Zach Welch annouced a fork of Gentoo Linux in a message to the gentoo-dev mailing list. His reasoning can be found here, FAQ here, while Drobbins replies and announces top-level management restructure.
Hardened Gentoo's purpose is to make Gentoo viable for high security, high stability production server environments. This project is not a standalone project disjoined from Gentoo proper; it is intended to be a team of Gentoo developers which are focused on delivering solutions to Gentoo that provide strong security and stability. This machine is Hardened Gentoo's SELinux demo machine. The primary use of it is to test and audit SELinux integration, and policy.
OSNews learned that the Gentoo project is porting their software distribution system, Portage, to Mac OS X. This makes Gentoo the third project developing such a system for the Unix-based OSX, after Fink and Darwin Ports. The Gentoo project also plans to create a GUI for OSX at some point, there is no ETA for it so far. Update: There might be some collaboration with Fink to also support their .debs. Update 2: The news are now on Gentoo's front page.
In a recent Slashdot article (and an OSNews one), someone asked if it were possible to create a fully-featured bootable Linux LiveCD for the Macintosh. Gentoo thought this was a great idea. So today, they are releasing two full-featured LiveCDs for the PowerPC: one with KDE 3, and another with GNOME 2. Screenshots here and here. To use the LiveCDs, simply boot one on your "new world" PowerPC (by pressing "C" during the machine bootup).
"The 'meta-distro' Gentoo makes it possible to compile and configure everything on your system exactly the way you like, providing you with more structure and tools to ease the process and automate updates. Do I still like Debian? I absolutely love it. But until further notice, Gentoo is now my flavor of Linux." Read the review at LinuxWorld.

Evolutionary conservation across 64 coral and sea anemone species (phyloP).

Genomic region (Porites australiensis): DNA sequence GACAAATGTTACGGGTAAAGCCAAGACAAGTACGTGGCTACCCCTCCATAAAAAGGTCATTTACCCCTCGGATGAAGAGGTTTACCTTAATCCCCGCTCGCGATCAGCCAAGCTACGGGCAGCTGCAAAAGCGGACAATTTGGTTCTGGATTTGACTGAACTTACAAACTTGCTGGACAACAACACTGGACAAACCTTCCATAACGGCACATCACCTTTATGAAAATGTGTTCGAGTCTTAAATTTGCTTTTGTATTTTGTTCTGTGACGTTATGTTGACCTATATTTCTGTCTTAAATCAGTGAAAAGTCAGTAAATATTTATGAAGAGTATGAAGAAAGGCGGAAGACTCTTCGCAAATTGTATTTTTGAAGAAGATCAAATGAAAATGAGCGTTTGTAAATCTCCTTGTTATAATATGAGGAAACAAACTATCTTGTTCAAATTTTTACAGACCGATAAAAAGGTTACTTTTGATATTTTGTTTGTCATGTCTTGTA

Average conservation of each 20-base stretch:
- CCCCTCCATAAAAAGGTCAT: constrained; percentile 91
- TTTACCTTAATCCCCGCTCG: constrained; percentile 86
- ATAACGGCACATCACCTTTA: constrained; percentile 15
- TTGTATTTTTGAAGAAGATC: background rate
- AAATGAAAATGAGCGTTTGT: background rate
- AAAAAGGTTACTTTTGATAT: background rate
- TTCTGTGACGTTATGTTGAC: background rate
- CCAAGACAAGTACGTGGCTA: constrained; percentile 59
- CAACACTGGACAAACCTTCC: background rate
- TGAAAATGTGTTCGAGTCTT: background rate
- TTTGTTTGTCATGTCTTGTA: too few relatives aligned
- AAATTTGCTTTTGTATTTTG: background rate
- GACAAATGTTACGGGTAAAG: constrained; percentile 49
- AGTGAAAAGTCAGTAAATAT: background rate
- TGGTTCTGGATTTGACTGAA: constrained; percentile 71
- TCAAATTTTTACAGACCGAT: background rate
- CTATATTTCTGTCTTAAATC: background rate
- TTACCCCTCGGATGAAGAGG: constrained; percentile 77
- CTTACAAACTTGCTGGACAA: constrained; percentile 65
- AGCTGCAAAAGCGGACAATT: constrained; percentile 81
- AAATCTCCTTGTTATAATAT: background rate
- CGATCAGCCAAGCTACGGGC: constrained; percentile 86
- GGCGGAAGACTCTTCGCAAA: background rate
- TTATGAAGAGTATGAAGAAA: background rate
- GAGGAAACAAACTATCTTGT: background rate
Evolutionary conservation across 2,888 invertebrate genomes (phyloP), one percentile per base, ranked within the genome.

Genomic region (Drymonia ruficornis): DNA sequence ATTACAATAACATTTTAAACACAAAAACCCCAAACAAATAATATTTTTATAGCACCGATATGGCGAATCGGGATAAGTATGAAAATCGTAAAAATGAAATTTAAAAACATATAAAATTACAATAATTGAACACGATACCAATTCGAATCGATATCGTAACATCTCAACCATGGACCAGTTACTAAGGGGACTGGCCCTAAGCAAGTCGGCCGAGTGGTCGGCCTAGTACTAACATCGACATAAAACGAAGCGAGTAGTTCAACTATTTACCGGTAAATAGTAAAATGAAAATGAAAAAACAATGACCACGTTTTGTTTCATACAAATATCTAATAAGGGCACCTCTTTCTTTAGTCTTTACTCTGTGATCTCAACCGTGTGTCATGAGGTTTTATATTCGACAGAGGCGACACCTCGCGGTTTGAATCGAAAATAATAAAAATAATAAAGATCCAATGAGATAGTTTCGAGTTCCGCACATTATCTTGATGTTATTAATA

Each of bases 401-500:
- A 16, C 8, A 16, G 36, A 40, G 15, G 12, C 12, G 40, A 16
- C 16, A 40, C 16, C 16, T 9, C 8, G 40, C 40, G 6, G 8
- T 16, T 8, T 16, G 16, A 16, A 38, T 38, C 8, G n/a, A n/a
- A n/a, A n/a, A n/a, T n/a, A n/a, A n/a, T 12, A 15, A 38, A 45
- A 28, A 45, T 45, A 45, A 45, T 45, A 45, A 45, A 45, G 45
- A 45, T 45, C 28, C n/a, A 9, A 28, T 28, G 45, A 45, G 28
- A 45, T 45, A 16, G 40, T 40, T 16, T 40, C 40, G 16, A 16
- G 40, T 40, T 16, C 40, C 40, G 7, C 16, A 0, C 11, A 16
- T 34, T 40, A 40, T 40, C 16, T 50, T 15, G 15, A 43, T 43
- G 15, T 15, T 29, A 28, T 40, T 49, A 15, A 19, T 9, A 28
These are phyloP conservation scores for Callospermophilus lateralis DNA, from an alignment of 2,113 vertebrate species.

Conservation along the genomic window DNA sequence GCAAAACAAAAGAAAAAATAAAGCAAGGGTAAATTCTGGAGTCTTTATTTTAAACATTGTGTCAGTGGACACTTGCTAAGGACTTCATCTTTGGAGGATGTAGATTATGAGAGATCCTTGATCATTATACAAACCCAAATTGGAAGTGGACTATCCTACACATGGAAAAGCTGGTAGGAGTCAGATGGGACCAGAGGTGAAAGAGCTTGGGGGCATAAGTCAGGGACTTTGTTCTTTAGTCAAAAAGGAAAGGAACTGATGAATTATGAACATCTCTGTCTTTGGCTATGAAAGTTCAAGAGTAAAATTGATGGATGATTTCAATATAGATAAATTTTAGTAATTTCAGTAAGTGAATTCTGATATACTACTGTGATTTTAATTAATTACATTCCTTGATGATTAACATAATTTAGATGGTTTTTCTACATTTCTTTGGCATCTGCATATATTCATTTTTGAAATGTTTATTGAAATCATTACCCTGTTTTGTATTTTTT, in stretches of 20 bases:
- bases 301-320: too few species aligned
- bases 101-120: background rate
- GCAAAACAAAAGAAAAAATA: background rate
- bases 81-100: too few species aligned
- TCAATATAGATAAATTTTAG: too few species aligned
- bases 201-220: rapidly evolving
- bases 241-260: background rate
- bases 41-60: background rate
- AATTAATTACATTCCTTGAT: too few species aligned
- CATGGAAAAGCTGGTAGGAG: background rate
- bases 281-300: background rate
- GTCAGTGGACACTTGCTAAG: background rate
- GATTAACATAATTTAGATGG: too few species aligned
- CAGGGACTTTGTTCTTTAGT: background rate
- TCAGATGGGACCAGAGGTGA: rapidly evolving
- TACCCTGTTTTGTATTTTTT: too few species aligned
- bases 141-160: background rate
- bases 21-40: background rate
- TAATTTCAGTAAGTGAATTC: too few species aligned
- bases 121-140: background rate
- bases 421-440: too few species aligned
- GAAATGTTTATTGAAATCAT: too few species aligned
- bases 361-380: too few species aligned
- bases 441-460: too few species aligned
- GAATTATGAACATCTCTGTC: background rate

Gentoo Technologies founded a new company, Gentoo Games, which is set to release numerous gaming titles on self-booting CDs, fully configured to work on i686s+ with the latest Geforce and Radeon (8500+) graphics boards. First title to come out is America's Army. Another similar distro is Morphix.
The Gentoo project released today the fourth RC of their upcoming Gentoo 1.4.
I recently read Dustin Wilson's Newbie Gentoo Review and as a 'n00b' who recently installed Gentoo, I found it to be a good article about Gentoo. It is a very good overview of the installation and configuration process. After reading all the comments about how most people thought or were looking for it to be a newbie walkthrough, I thought that as a 'n00b' who has recently installed Gentoo, I would try to write a little something about installing Gentoo for the newbie.